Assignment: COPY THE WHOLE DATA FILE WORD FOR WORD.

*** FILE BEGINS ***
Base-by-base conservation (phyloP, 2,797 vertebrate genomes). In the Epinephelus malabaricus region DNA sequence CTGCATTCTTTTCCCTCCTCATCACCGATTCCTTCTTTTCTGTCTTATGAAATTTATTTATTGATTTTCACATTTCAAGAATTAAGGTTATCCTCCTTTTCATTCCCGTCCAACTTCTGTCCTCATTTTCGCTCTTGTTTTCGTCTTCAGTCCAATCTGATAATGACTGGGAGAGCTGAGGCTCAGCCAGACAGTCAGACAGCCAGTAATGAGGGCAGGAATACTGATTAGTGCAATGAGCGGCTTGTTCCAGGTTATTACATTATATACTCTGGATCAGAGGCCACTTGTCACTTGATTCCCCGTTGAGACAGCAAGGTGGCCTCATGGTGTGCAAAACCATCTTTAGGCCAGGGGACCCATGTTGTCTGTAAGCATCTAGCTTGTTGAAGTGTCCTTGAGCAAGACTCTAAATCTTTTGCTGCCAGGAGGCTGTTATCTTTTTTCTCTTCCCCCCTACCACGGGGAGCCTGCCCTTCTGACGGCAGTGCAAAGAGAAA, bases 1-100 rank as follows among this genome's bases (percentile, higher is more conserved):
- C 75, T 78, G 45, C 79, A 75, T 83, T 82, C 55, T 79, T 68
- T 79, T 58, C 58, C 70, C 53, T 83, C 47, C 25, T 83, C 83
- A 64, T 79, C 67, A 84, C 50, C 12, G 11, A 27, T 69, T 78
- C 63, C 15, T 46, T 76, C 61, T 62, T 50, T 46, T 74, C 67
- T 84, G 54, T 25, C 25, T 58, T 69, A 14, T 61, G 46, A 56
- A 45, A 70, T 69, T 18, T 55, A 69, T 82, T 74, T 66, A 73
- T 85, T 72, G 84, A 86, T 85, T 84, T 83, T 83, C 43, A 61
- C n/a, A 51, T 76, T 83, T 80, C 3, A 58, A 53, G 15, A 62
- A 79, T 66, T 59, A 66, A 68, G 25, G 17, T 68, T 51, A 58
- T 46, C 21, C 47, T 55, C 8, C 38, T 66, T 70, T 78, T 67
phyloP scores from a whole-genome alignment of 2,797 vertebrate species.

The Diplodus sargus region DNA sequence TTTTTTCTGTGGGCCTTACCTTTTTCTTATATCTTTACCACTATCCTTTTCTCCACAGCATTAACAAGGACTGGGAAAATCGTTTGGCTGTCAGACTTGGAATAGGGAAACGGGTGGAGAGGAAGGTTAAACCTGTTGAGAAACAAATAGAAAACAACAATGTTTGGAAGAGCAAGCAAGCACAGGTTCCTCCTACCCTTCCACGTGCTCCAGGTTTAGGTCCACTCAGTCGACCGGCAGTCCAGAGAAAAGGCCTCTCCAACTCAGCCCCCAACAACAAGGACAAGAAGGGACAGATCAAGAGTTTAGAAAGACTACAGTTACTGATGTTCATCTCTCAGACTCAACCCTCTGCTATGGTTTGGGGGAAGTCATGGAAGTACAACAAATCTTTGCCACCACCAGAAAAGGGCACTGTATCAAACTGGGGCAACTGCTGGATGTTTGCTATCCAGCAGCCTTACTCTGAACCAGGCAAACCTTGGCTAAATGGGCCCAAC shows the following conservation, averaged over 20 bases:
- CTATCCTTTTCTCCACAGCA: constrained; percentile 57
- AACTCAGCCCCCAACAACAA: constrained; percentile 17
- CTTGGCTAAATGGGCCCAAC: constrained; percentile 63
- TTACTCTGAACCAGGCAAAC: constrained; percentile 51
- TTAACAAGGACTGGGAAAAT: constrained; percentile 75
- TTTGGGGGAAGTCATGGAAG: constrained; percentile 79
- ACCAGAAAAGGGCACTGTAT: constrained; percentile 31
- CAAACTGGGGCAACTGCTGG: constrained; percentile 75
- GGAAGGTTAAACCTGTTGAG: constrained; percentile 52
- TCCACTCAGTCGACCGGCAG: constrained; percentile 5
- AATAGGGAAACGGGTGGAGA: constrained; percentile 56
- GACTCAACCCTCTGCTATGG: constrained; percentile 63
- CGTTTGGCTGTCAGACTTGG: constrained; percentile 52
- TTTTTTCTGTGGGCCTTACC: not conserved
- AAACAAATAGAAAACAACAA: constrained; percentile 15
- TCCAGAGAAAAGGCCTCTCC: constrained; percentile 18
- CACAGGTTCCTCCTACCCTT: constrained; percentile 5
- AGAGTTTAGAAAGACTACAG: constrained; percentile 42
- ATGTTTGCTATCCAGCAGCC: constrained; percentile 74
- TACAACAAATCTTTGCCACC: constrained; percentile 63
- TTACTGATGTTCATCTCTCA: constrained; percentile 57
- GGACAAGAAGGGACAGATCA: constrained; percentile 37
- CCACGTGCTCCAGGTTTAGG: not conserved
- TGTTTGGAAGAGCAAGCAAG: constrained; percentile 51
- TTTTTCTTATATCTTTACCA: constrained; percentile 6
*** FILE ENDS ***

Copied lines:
Base-by-base conservation (phyloP, 2,797 vertebrate genomes). In the Epinephelus malabaricus region DNA sequence CTGCATTCTTTTCCCTCCTCATCACCGATTCCTTCTTTTCTGTCTTATGAAATTTATTTATTGATTTTCACATTTCAAGAATTAAGGTTATCCTCCTTTTCATTCCCGTCCAACTTCTGTCCTCATTTTCGCTCTTGTTTTCGTCTTCAGTCCAATCTGATAATGACTGGGAGAGCTGAGGCTCAGCCAGACAGTCAGACAGCCAGTAATGAGGGCAGGAATACTGATTAGTGCAATGAGCGGCTTGTTCCAGGTTATTACATTATATACTCTGGATCAGAGGCCACTTGTCACTTGATTCCCCGTTGAGACAGCAAGGTGGCCTCATGGTGTGCAAAACCATCTTTAGGCCAGGGGACCCATGTTGTCTGTAAGCATCTAGCTTGTTGAAGTGTCCTTGAGCAAGACTCTAAATCTTTTGCTGCCAGGAGGCTGTTATCTTTTTTCTCTTCCCCCCTACCACGGGGAGCCTGCCCTTCTGACGGCAGTGCAAAGAGAAA, bases 1-100 rank as follows among this genome's bases (percentile, higher is more conserved):
- C 75, T 78, G 45, C 79, A 75, T 83, T 82, C 55, T 79, T 68
- T 79, T 58, C 58, C 70, C 53, T 83, C 47, C 25, T 83, C 83
- A 64, T 79, C 67, A 84, C 50, C 12, G 11, A 27, T 69, T 78
- C 63, C 15, T 46, T 76, C 61, T 62, T 50, T 46, T 74, C 67
- T 84, G 54, T 25, C 25, T 58, T 69, A 14, T 61, G 46, A 56
- A 45, A 70, T 69, T 18, T 55, A 69, T 82, T 74, T 66, A 73
- T 85, T 72, G 84, A 86, T 85, T 84, T 83, T 83, C 43, A 61
- C n/a, A 51, T 76, T 83, T 80, C 3, A 58, A 53, G 15, A 62
- A 79, T 66, T 59, A 66, A 68, G 25, G 17, T 68, T 51, A 58
- T 46, C 21, C 47, T 55, C 8, C 38, T 66, T 70, T 78, T 67
phyloP scores from a whole-genome alignment of 2,797 vertebrate species.

The Diplodus sargus region DNA sequence TTTTTTCTGTGGGCCTTACCTTTTTCTTATATCTTTACCACTATCCTTTTCTCCACAGCATTAACAAGGACTGGGAAAATCGTTTGGCTGTCAGACTTGGAATAGGGAAACGGGTGGAGAGGAAGGTTAAACCTGTTGAGAAACAAATAGAAAACAACAATGTTTGGAAGAGCAAGCAAGCACAGGTTCCTCCTACCCTTCCACGTGCTCCAGGTTTAGGTCCACTCAGTCGACCGGCAGTCCAGAGAAAAGGCCTCTCCAACTCAGCCCCCAACAACAAGGACAAGAAGGGACAGATCAAGAGTTTAGAAAGACTACAGTTACTGATGTTCATCTCTCAGACTCAACCCTCTGCTATGGTTTGGGGGAAGTCATGGAAGTACAACAAATCTTTGCCACCACCAGAAAAGGGCACTGTATCAAACTGGGGCAACTGCTGGATGTTTGCTATCCAGCAGCCTTACTCTGAACCAGGCAAACCTTGGCTAAATGGGCCCAAC shows the following conservation, averaged over 20 bases:
- CTATCCTTTTCTCCACAGCA: constrained; percentile 57
- AACTCAGCCCCCAACAACAA: constrained; percentile 17
- CTTGGCTAAATGGGCCCAAC: constrained; percentile 63
- TTACTCTGAACCAGGCAAAC: constrained; percentile 51
- TTAACAAGGACTGGGAAAAT: constrained; percentile 75
- TTTGGGGGAAGTCATGGAAG: constrained; percentile 79
- ACCAGAAAAGGGCACTGTAT: constrained; percentile 31
- CAAACTGGGGCAACTGCTGG: constrained; percentile 75
- GGAAGGTTAAACCTGTTGAG: constrained; percentile 52
- TCCACTCAGTCGACCGGCAG: constrained; percentile 5
- AATAGGGAAACGGGTGGAGA: constrained; percentile 56
- GACTCAACCCTCTGCTATGG: constrained; percentile 63
- CGTTTGGCTGTCAGACTTGG: constrained; percentile 52
- TTTTTTCTGTGGGCCTTACC: not conserved
- AAACAAATAGAAAACAACAA: constrained; percentile 15
- TCCAGAGAAAAGGCCTCTCC: constrained; percentile 18
- CACAGGTTCCTCCTACCCTT: constrained; percentile 5
- AGAGTTTAGAAAGACTACAG: constrained; percentile 42
- ATGTTTGCTATCCAGCAGCC: constrained; percentile 74
- TACAACAAATCTTTGCCACC: constrained; percentile 63
- TTACTGATGTTCATCTCTCA: constrained; percentile 57
- GGACAAGAAGGGACAGATCA: constrained; percentile 37
- CCACGTGCTCCAGGTTTAGG: not conserved
- TGTTTGGAAGAGCAAGCAAG: constrained; percentile 51
- TTTTTCTTATATCTTTACCA: constrained; percentile 6